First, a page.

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Tommy Edman Is Real

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The Cardinals just keep on making average big leaguers out of nothing.

MLB: NLCS-St. Louis Cardinals at Washington Nationals Tommy Gilligan-USA TODAY Sports

Now that 2019 is over, I confess that a large part of my brain expects Tommy Edman to turn into a pumpkin. I’m not saying it’s a rational part, not by a longshot, but our brains are excellent pattern matchers, and plenty of previous iterations of the new new thing have turned out that way. I’m not saying Edman is Bo Hart, but good luck convincing my brain of that fact. So to set my mind at ease, I’m digging into the particulars. Let’s not treat Edman as a one-hit wonder. Instead, let’s look at him as simply a baseball player, and see what there is to like and worry about.

Let’s start with a quick recap of his 2019. The triple slash line almost speaks for itself; .304/.350/.500, the kind of production where every number would be nice enough on its own. Underneath the surface, and not that far below, there’s cause for concern, however. A .350 OBP is certainly good, but it should worry you that it’s so close to his batting average. Edman walked only 4.6% of the time, and while his strikeout rate wasn’t horrible either, there’s no floor to his game from getting on base.

In fact, the vast majority of his OBP prowess was driven by BABIP. That’s not disqualifying, of course; plenty of players spray line drives and run quickly, using those two building blocks to sustain a high average. Lorenzo Cain is a great example; he has a career .339 BABIP, which works out to a solid .288 batting average. But if this skillset isn’t impossible, it certainly isn’t likely.

Think of it this way. There were 21 batters who qualified for the batting title in 2018 and 2019 and also had a BABIP of .330 or above in 2018. They averaged a .350 BABIP in 2018, right around Edman’s, and .324 in 2019. This population isn’t representative — it’s actually overly kind to players like Edman, because batters who start slowly are less likely to get enough playing time to qualify. Scooter Gennett, for example, had a .358 BABIP in 2018 on his way to a wild 4.5 WAR season. In 2019, he was below replacement level and hurt all year. He put up a BABIP of .304.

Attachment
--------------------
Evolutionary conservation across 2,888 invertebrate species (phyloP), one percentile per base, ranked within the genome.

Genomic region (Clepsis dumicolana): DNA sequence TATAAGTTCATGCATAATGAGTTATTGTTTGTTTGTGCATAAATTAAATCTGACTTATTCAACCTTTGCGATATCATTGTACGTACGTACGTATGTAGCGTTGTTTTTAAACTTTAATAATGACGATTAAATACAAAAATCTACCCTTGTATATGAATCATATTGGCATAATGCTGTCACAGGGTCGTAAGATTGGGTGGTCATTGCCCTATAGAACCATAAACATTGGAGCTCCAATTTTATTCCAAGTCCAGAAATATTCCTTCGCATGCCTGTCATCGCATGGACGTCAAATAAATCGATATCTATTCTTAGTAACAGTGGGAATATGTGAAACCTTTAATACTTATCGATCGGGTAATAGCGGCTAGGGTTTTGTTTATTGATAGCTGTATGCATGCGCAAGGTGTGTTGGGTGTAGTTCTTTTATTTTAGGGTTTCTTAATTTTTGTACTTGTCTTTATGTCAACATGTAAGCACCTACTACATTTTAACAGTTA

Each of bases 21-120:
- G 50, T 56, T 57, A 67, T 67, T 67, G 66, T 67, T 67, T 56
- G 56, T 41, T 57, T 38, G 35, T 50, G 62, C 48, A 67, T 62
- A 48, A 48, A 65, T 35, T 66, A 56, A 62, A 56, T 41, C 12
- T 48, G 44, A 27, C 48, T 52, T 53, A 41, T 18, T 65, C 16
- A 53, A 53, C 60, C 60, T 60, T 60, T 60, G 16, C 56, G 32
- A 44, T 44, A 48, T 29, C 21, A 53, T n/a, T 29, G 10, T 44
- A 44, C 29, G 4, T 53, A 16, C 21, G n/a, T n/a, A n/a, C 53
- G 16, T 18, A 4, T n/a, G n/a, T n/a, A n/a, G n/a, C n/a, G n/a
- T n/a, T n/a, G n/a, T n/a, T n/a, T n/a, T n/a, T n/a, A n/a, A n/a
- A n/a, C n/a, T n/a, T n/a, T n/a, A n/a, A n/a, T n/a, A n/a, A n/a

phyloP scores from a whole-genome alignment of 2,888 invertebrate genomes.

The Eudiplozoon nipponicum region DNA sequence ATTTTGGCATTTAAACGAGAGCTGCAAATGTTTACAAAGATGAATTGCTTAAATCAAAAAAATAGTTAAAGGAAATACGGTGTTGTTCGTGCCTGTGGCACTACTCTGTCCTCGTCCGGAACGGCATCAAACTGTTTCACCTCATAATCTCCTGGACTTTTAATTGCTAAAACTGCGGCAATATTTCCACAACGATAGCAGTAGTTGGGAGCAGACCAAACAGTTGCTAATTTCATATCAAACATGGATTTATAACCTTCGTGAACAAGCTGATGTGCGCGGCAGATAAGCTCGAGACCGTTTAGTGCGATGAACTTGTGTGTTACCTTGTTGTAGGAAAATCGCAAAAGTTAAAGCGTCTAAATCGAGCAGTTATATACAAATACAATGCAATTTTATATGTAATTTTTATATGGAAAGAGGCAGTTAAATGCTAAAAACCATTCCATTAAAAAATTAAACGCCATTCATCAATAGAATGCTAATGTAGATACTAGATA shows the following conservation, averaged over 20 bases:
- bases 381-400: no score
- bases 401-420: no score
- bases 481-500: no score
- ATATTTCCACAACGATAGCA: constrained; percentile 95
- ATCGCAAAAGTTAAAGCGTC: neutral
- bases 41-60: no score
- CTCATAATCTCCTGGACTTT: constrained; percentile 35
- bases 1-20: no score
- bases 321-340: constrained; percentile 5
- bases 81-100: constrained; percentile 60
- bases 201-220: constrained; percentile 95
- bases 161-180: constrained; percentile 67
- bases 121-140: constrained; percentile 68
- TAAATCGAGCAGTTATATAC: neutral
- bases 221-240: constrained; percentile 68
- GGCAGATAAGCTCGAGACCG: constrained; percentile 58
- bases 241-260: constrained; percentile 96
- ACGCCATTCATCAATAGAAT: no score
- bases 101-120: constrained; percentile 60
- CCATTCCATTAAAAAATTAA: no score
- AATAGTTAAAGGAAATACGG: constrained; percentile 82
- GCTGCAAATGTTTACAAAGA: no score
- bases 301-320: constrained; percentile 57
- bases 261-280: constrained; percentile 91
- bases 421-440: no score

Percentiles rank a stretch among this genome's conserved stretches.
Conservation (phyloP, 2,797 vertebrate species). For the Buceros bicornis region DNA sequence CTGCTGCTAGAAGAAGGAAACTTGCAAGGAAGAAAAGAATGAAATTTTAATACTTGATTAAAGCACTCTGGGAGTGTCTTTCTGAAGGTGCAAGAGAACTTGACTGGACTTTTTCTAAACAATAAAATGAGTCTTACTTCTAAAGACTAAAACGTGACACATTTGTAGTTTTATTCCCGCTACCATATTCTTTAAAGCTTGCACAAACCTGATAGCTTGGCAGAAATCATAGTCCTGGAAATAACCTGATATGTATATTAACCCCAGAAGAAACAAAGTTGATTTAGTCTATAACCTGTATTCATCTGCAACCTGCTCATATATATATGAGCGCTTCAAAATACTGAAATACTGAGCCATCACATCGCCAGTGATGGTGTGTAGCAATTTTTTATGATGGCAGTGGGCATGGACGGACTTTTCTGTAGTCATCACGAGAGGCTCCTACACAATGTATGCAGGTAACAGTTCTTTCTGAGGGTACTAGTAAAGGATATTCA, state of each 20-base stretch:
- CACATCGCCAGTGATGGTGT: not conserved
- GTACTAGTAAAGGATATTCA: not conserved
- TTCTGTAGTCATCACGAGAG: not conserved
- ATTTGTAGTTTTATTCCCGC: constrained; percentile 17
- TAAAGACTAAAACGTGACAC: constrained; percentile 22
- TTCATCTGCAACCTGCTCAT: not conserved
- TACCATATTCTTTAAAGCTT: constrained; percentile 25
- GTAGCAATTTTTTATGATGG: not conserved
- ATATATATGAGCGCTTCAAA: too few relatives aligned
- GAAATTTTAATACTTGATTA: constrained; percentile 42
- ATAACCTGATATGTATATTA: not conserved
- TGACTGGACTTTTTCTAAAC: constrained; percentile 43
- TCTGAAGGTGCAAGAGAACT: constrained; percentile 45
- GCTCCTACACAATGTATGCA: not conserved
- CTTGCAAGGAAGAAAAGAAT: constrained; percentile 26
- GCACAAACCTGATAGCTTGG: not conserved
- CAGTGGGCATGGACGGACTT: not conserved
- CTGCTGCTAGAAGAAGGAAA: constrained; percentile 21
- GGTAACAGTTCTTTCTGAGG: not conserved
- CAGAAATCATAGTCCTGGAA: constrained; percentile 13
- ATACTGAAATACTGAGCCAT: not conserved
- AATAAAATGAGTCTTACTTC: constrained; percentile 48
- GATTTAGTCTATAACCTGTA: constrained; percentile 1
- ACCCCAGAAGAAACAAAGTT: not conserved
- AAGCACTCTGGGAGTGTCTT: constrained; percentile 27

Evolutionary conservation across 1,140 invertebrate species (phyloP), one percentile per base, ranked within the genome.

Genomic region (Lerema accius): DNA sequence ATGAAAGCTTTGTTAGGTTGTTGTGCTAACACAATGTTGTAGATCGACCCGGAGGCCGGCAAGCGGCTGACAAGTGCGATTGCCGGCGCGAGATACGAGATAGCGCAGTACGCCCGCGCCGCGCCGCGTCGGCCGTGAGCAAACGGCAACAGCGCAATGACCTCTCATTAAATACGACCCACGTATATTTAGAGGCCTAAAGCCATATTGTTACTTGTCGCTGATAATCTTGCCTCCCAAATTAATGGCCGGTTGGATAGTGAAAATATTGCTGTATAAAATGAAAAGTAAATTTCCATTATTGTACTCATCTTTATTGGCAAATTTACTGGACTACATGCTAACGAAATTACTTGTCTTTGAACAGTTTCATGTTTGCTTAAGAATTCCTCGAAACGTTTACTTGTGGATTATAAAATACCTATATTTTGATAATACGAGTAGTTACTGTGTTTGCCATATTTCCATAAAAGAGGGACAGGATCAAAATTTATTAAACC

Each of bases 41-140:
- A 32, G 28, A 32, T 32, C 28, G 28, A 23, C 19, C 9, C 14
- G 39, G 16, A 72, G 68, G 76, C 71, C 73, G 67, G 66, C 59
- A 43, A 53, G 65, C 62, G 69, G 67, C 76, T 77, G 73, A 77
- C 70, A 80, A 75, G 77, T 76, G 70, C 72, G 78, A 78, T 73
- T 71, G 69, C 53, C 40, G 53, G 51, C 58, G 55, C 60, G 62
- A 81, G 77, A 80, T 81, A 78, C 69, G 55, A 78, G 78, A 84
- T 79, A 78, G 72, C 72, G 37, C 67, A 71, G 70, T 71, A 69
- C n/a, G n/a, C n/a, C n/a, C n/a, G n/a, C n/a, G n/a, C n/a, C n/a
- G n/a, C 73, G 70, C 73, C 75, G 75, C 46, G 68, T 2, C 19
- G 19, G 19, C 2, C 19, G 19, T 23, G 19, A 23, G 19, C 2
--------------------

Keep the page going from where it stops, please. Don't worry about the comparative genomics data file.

The point is, you can’t expect that part of Edman’s game to continue. That’s not to say it’s impossible, merely that it’s not reasonable to think Edman is going to keep hitting for such a high average. Steamer, the only projection system that has numbers up for 2020, has him at .312, and that seems pretty reasonable to me.

How about the power? Edman hit 18 home runs across all levels in 2019, after a previous season high of 7. That’s — well, 18 is a lot more than 7. It’s not completely unbelievable, though: 2019 coincided with the superball-esque major league ball being used in Triple-A. Slugging percentage in the PCL increased from .423 to .477, and while Edman’s increased by more, it wasn’t totally out of the question to see a power spike in his age 24 season given the backdrop.

And it’s not as though he put together a season of being Mark McGwire or anything. 12.1% of his home runs left the yard, below average in this wild year of power. Only 4% of his plate appearances ended with a barreled ball, roughly league average. He hit his average ball in the air at 90.6 mph, basically Dexter Fowler territory and among the bottom 25% of all major leaguers. In fact, looking at the home runs misses the point. I don’t think it would be all that surprising if Edman kept up a similar but lower home run rate next year. It’s not as though it’s all wall scrapers:

No, what’s really intriguing about Edman’s 2019 is that he got nearly as many extra bases from doubles and triples as he did from home runs. That’s not a new thing for him, either: he’s done it every year he’s been a professional. Some of that comes down to the fact that Edman is really fast; his average sprint speed was in the top 25 across all of baseball last year, and he gets out of the box at warp speed.